Each divination involves the casting of a large number of different oddu, according to a fixed order of questioning. The first cast is the most significant, however, since it determines what is referred to as the “principal” oddu of the session, which is taken as the basis for characterizing the personal circumstances of the consultant—be it a client, a neophyte, or otherwise, depending on the occasion. But before revealing the significance of the principal oddu, the babalawo casts a long series of further oddu which are designed to yield “yes” or “no” answers to specific questions through a complex algorithm. The first and most crucial of these is whether the consultant “is,” on this occasion, iré or osobbo (loosely, whether his or her circumstances are favorable or not). The Cuban folklorist Lydia Cabrera translates these Yoruba terms as “for good path” and “for bad path” respectively (Cabrera 1996: 192). Once the consultant’s state is ascertained, the babalawo proceeds to ask a fixed series of more specific questions, which determine the nature and causes of their state of iré or osobbo, as well as the appropriate ritual remedies and precautions. Once all questions are duly dealt with, the babalawo initiates the last and most artful phase of the divination, whereby the principal oddu, which up to now has passed without comment, is—as it is said—”spoken” (hablar el oddu). This idea of “speaking” the oddu stems from the fact that each of the 256 configurations is associated with a large number of myths which babalawos spend a lifetime memorizing. Each of these myths is colloquially referred to as a “path” of the oddu (camino del oddu). Depending on the extent of his own knowledge, the babalawo begins to recount one or more “paths” of the principal oddu, in order then to interpret it for the benefit of the consultant.

To give you a flavor of what this involves, let me present an extract from the transcript of a divination at which I was present. The occasion is an ordinary client consultation conducted for the benefit of a single mother in her mid-thirties by my godfather, Javier, who was seventy-seven years old at the time, having been initiated to Ifá in 1968. The principal oddu for this session was marked as being Obbeyono (one of the 256 divinatory “signs”), and through questioning it was determined that the woman was osobbo, at risk of illness due to sorcery. The remedy prescribed was a consecrated necklace dedicated to Babalú Ayé, the deity of disease, who is often identified “syncretically,” as they say, with St. Lazarus. In “speaking” the oddu, Javier recounted four “paths” of Obbeyono. This extract presents just the second one:

J: “Now, let me tell you, never mind your osobbo—San Lázaro will take care of that as long as you thank him. People like it when this ‘sign’ comes up, and it has been coming up a lot in these times. It speaks of a trip.”
C: [Laughter] “That’s what everyone wants!”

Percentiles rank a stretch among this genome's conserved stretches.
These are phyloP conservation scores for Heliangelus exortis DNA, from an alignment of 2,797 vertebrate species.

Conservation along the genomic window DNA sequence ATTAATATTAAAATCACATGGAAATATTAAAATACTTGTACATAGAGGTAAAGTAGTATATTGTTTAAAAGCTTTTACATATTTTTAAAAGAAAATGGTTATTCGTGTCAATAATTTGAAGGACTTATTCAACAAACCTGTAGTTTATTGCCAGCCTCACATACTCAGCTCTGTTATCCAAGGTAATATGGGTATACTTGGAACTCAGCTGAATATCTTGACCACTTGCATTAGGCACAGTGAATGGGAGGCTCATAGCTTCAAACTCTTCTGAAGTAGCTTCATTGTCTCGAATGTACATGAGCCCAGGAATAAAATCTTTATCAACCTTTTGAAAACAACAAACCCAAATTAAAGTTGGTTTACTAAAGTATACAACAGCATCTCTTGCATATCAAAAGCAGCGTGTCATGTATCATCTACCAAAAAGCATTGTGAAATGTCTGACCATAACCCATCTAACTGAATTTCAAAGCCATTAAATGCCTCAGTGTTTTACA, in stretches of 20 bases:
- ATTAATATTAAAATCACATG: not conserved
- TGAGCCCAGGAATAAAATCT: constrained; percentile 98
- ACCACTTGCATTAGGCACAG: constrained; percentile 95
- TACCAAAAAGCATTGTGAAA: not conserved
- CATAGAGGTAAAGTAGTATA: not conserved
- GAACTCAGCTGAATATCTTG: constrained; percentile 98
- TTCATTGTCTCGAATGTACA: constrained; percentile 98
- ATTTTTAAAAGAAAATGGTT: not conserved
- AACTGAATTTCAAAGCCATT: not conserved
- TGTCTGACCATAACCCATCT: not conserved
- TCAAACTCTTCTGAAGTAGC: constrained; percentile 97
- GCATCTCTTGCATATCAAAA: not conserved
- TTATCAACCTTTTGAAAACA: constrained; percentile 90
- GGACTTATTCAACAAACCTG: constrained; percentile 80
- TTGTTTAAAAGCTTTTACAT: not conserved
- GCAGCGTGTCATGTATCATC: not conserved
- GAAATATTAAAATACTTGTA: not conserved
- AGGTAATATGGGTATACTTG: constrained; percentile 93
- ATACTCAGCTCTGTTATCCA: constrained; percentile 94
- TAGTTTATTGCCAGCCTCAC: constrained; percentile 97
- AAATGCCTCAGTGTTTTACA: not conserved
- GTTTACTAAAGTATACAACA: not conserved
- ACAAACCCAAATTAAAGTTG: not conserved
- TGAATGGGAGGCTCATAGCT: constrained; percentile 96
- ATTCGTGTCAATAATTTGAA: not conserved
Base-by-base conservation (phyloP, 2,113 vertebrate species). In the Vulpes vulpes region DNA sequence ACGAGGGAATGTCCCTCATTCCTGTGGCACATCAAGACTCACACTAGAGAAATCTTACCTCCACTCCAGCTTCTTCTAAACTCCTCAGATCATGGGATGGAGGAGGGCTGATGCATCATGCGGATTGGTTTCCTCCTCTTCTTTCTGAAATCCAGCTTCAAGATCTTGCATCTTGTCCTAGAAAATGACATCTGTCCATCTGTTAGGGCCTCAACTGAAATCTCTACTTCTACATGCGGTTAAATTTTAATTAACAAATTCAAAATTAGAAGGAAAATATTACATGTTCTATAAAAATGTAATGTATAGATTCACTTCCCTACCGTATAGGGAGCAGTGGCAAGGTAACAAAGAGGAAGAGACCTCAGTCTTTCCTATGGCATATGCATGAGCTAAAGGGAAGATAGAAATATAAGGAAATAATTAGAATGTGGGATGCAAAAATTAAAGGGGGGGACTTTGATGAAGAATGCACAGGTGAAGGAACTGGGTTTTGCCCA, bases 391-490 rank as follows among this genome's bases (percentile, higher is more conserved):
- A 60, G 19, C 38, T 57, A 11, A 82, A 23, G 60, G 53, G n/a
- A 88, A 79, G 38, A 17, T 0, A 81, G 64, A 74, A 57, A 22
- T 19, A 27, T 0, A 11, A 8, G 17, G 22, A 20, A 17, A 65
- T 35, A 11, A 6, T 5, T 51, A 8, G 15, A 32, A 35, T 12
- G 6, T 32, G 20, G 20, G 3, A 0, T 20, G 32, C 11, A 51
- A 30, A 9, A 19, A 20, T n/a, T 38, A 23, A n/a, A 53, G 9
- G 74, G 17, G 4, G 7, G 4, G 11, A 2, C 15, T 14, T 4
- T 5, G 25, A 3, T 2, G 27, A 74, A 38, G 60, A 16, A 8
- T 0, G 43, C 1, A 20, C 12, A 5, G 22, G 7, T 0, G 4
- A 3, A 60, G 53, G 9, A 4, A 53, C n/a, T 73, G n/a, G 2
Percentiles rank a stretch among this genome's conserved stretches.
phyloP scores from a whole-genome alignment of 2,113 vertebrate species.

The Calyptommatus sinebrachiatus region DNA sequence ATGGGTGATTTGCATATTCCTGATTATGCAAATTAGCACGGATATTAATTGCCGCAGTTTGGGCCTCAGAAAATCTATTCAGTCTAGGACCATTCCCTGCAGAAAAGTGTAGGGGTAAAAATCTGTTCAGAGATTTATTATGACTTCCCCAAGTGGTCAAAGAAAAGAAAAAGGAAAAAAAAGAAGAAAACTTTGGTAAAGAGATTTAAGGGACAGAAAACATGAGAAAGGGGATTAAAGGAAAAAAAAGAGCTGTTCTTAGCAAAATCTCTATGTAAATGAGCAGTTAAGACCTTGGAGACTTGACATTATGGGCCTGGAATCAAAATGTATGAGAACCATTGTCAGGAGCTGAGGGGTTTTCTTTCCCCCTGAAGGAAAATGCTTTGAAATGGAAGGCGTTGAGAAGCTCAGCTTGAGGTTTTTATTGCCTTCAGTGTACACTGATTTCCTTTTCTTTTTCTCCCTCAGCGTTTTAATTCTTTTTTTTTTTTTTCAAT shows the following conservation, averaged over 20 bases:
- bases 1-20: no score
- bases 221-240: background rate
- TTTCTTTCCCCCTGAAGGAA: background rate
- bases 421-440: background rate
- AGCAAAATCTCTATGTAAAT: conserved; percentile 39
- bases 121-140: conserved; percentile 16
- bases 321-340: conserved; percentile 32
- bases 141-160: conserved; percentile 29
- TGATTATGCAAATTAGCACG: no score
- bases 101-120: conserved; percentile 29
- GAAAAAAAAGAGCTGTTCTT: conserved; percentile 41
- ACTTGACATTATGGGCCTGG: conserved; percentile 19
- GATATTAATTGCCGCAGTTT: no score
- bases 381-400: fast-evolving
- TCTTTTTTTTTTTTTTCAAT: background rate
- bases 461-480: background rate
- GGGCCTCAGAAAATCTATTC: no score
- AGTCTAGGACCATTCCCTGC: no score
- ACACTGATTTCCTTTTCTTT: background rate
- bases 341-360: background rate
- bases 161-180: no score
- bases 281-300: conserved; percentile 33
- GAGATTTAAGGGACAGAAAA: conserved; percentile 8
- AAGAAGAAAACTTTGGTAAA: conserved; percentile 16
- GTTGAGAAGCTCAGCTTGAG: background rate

J: [Lugging on his cigarette] “Ifá says that on Lucumí land, in Africa, there was a territory that was owned by Ogún [the fearsome deity of smithery] and with his machete he’d cut down the people when they tried to enter. It so happened once that he felt someone was penetrating the border, so he took his machete and went to meet the intruder. But when he arrived he saw San Lázaro struggling with his crutches and took pity, so instead of attacking he got to work opening the cripple’s path across the land with his machete. . . . When people get this signo in their itá[the long divinatory séance conducted for neophytes as part of their initiation], we usually say that they are travelers. But in this case, Orula is just telling you of the possibility of a trip.”
C: “Yes, if only. But every time that things look up, something comes along and spoils my luck.”
J: “Of course, you are osobbo. Let’s see if Ogún wants something to open your path [casts etc.]. No. He says he doesn’t want anything. In any case, when you go home you should attend to your Ogún [referring to an idol-deity she had received years earlier], give him rum to drink, but not too much in case he gets drunk and then he can’t help you. Everyone wants to travel, no?”

It will be evident from this extract that interpretation is a crucial part of “speaking the oddu.” After all, the myth about Ogún and San Lázaro does not of itself speak to the woman’s travelling prospects. It is only because the babalawo knows that travel may well be among her concerns (since in Cuba, these days, travel is on everybody’s mind, as she herself also openly confirms), that the relevant verdict is located in this area. Indeed, for babalawos themselves, the yardstick of a good “orator of Ifá,” as they say, is above all his skill at bringing the myths to bear with precision on their clients’ personal circumstances (cf. Matibag 1997: 151-152). Javier illustrated this to me with a vivid account that merits full quotation: